Visa has agreed to buy virtual goods company PlaySpan for $190 million in a big move into the market for digital goods.
PlaySpan enables game companies and video publishers to make money through the buying and selling of virtual goods. It’s a key part of the food chain in the free-to-play business model.
In free-to-play, users play online games for free, then pay real money for virtual goods such as better weapons or decorations. PlaySpan enables the game companies to issue virtual currency and create a market for digital goods.
PlaySpan will get more money in the deal if it hits performance targets. While the purchase price
itself is not a huge one, given the amount of money that PlaySpan raised, Visa’s entry into the virtual goods market is a validation of the emerging field.
The giant credit card company is a huge player alongside MasterCard in the $948 billion global electronic commerce market. As part of that sector, digital goods has become a $25 billion market on a global basis, according to PwC Global Entertainment. That market could grow to $280 billion by 2014.
PlaySpan, based in Santa Clara, Calif., has more than 150 employees and was founded by Karl Mehta, chief executive, based on a business idea that came from his son. The company has hundreds of employees and recently moved into handling transactions for video publishers. It has raised $42M in funding to date, and its investors include Vodaphone Ventures, SoftBank, Menlo Ventures, Novel TMT Ventures, STIC
PlaySpan has several different businesses layered on top of each other. It provides virtual currency and virtual goods platform, offloading the task of creating this infrastructure from game developers. It also provides the UltimatePay payment system that allows game companies to make money from their virtual goods. And it sells virtual currency Ultimate Game Card gift cards at 48,000 retailers around the world so that users who don’t have credit cards can pay cash for the cards at stores and then enter a code to get virtual currency in a game.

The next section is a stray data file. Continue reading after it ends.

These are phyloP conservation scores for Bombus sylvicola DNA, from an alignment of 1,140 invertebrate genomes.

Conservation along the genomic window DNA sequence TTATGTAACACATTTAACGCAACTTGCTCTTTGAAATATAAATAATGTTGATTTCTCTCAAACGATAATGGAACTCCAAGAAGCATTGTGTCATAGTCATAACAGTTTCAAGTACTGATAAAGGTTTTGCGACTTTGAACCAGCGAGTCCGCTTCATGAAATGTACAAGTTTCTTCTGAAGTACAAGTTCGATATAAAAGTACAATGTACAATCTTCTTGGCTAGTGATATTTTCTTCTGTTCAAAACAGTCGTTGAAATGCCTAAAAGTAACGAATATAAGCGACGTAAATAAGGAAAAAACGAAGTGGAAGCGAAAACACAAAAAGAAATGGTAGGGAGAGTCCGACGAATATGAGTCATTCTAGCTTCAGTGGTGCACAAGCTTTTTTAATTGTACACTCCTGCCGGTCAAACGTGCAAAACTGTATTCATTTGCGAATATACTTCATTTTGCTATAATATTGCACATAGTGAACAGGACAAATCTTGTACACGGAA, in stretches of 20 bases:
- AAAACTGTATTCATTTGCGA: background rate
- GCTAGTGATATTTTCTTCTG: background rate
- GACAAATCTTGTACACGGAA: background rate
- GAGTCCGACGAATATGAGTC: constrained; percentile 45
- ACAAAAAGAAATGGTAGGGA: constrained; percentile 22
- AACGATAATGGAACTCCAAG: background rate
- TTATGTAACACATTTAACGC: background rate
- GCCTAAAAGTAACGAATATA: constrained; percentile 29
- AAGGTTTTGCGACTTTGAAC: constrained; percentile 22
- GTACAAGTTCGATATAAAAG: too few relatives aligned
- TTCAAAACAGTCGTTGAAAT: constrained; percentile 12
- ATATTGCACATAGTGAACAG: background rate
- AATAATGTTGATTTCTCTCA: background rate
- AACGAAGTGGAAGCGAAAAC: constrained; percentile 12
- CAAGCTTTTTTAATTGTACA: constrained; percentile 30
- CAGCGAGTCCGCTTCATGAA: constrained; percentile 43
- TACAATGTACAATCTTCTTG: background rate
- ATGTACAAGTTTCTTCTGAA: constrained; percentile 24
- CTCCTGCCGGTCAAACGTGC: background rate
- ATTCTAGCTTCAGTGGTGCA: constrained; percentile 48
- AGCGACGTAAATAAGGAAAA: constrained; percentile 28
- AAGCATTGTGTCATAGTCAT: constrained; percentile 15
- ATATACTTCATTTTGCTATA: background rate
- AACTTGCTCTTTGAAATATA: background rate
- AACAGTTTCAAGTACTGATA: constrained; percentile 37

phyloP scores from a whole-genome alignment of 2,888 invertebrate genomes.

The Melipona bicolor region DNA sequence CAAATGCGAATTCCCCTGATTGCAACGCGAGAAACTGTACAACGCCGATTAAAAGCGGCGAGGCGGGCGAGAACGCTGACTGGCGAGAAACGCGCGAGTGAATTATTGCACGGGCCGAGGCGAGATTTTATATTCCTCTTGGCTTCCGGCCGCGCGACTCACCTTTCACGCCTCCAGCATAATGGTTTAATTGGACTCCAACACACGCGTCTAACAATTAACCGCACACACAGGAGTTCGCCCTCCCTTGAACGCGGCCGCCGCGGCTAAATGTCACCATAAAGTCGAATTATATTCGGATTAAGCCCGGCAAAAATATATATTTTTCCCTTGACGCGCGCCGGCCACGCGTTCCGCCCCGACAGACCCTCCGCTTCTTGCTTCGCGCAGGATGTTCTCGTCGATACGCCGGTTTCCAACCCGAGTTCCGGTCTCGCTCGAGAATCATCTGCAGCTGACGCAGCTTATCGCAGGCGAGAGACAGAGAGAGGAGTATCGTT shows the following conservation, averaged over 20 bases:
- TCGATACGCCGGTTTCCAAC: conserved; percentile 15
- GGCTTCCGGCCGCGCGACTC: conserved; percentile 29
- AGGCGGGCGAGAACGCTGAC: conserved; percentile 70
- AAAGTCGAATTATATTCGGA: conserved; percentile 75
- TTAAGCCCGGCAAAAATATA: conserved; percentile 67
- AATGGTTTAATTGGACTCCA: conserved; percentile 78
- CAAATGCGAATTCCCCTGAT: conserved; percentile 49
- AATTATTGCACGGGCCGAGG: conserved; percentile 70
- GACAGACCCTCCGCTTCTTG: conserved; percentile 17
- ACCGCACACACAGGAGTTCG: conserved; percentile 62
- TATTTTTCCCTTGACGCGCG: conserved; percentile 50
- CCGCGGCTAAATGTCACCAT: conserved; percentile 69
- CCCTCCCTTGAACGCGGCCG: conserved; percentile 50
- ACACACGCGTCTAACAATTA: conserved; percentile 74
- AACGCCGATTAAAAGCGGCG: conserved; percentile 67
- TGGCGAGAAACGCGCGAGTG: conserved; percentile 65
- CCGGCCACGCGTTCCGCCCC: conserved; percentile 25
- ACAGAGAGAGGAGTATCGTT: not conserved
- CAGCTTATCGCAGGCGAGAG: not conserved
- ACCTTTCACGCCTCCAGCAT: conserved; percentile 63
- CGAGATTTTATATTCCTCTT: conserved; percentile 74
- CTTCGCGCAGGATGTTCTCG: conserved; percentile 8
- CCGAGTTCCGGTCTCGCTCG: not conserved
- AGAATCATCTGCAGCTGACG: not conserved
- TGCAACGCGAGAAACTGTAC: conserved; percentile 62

About four years ago, there was almost no interest in the platform. But with the success of virtual goods and micro-transactions in Asia and with the impact of the recession on U.S. gamers, the virtual goods business has skyrocketed. Inside Network estimated that virtual goods in social games grew to $1.6 billion in revenues in 2010.
PlaySpan’s biggest competitors are the internal engineering teams at big game companies. Mehta said in the past that UltimatePay has gained considerable traction as users in 180 countries use it to pay for their virtual goods in games. PlaySpan brings services such as fraud prevention, merchandising, and promotion to game companies, helping them to squeeze more money out of their games.
Millions of gamers are using the Ultimate Game Card and PlaySpan’s own PlaySpan.com marketplace. Tens of millions of gamers are using PlaySpan’s products, and revenues have grown more than 100 percent a year in the past three years.
Among the customers are Warner Bros., Nexon, Perfect World, Hello Kitty Online, Disney, Adobe, Revision3 and Nickelodeon. Rivals include Live Gamer, although PlaySpan differs in that it doesn’t do custom platforms for its customers. On the payment side of the business, rivals include PayPal. In game cards, rivals include InComm.
GamesBeat 2014 — VentureBeat’s sixth annual event on disruption in the video game market — is coming up on Sept 15-16 in San Francisco. Purchase one of the first 50 tickets and save $400!